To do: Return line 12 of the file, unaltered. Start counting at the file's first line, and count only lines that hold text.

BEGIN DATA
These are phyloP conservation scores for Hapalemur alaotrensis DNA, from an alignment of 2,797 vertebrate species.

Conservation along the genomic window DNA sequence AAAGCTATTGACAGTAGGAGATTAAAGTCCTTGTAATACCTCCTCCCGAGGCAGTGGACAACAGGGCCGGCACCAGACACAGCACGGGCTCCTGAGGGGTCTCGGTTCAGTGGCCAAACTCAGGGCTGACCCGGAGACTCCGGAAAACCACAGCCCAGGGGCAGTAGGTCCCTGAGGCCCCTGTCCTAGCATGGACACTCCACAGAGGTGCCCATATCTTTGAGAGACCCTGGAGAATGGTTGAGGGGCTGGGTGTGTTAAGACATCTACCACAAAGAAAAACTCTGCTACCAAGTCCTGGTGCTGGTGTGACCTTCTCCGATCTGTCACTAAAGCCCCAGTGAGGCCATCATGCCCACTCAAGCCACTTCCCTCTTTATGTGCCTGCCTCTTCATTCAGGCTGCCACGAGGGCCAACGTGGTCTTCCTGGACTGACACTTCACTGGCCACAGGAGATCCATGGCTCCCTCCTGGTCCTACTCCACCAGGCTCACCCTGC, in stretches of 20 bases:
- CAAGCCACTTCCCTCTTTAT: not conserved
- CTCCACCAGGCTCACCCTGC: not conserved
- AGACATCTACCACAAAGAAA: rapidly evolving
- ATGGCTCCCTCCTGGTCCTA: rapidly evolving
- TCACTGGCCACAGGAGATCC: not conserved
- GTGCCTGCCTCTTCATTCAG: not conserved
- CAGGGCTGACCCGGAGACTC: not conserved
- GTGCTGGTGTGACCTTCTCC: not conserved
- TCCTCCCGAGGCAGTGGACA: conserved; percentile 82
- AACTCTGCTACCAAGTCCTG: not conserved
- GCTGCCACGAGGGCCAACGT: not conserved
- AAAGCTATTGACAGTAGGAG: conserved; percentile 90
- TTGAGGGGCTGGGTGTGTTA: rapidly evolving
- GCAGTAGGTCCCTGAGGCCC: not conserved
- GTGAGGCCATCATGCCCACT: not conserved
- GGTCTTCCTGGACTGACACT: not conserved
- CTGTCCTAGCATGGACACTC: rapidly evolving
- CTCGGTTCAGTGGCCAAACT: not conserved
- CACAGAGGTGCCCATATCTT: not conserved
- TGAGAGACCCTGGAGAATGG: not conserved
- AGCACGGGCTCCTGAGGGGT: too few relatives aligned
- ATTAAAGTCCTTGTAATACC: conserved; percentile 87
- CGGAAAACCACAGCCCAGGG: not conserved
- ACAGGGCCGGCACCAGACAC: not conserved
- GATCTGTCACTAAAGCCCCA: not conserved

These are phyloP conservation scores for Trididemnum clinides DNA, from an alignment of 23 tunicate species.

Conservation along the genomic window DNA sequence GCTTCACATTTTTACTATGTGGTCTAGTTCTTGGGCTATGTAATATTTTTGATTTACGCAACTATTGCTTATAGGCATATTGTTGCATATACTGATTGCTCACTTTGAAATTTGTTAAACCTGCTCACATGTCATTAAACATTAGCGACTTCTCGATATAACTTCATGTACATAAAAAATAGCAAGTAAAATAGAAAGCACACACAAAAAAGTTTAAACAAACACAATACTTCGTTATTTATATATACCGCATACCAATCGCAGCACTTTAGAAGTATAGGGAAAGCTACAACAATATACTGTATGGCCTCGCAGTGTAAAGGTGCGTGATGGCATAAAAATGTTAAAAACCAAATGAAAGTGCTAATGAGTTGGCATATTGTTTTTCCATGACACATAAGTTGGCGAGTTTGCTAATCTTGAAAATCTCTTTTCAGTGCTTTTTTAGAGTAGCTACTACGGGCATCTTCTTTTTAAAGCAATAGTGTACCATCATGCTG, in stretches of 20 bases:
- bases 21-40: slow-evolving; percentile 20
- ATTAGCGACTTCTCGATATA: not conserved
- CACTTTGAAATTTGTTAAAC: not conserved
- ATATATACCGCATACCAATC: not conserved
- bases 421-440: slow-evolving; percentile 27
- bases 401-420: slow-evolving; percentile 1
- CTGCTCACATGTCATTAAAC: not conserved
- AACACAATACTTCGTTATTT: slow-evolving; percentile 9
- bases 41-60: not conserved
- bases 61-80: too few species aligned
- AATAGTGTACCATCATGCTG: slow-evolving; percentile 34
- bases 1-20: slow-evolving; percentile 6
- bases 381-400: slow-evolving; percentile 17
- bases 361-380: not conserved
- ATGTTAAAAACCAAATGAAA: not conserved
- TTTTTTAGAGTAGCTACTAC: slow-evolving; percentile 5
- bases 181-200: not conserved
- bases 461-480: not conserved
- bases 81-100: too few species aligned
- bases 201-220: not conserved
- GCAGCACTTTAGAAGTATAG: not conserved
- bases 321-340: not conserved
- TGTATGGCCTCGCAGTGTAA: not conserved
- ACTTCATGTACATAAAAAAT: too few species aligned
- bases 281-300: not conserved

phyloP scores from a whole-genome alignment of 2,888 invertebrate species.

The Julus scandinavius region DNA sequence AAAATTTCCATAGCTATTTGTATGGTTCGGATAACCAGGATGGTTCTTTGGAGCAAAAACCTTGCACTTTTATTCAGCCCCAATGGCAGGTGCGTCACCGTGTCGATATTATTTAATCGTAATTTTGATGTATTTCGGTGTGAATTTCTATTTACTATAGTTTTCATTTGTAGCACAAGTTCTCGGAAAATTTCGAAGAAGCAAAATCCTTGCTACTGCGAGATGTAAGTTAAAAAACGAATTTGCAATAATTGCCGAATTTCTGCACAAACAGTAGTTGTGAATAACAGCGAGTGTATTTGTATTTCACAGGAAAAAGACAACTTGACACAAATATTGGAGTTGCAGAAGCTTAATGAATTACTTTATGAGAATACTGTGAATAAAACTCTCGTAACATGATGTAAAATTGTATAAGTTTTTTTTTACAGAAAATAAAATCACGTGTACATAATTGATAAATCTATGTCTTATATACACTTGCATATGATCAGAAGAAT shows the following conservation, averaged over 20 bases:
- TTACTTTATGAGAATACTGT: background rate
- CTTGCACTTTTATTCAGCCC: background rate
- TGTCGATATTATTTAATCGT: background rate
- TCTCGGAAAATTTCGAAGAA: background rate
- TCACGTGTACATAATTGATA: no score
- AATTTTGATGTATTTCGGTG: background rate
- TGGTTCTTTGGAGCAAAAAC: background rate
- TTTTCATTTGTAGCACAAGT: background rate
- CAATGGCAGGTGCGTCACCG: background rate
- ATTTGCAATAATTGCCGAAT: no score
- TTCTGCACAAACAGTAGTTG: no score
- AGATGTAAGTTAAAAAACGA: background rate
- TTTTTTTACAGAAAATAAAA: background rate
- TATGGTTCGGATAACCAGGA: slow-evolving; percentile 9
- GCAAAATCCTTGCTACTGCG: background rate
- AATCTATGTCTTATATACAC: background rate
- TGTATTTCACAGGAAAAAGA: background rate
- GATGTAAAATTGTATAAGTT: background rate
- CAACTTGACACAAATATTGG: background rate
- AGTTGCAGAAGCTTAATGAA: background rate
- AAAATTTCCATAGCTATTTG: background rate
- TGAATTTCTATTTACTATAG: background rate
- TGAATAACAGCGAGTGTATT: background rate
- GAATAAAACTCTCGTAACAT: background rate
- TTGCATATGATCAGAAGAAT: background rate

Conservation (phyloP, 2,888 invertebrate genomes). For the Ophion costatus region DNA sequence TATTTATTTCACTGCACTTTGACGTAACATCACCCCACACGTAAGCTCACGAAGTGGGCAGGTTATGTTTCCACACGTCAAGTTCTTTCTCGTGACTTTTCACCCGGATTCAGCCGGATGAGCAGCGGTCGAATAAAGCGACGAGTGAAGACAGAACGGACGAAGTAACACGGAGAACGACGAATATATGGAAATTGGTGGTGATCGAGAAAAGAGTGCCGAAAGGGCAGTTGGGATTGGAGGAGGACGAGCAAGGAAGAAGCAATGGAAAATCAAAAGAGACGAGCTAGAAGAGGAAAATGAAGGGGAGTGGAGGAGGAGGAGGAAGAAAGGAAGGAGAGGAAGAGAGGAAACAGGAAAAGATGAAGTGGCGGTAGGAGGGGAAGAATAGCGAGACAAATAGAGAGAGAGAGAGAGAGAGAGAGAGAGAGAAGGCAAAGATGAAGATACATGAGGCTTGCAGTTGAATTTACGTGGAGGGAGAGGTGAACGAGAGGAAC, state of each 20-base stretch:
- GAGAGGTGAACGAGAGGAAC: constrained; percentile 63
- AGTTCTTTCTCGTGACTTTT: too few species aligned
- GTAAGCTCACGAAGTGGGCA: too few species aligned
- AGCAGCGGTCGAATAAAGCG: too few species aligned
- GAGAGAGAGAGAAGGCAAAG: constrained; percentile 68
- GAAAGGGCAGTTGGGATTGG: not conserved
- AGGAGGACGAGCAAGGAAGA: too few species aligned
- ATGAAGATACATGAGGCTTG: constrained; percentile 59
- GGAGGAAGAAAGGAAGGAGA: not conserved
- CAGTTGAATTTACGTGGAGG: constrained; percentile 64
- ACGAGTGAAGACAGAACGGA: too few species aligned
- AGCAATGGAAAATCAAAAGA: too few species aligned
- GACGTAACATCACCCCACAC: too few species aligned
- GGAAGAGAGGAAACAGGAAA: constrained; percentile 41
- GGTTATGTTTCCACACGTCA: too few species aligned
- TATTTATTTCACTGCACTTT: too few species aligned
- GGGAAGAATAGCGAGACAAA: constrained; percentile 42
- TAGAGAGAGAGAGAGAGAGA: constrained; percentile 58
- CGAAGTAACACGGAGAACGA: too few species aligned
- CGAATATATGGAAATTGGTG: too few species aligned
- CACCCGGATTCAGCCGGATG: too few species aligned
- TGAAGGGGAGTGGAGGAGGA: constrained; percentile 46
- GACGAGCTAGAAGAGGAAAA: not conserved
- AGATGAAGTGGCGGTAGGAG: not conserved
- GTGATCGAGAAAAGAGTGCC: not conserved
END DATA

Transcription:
- AACTCTGCTACCAAGTCCTG: not conserved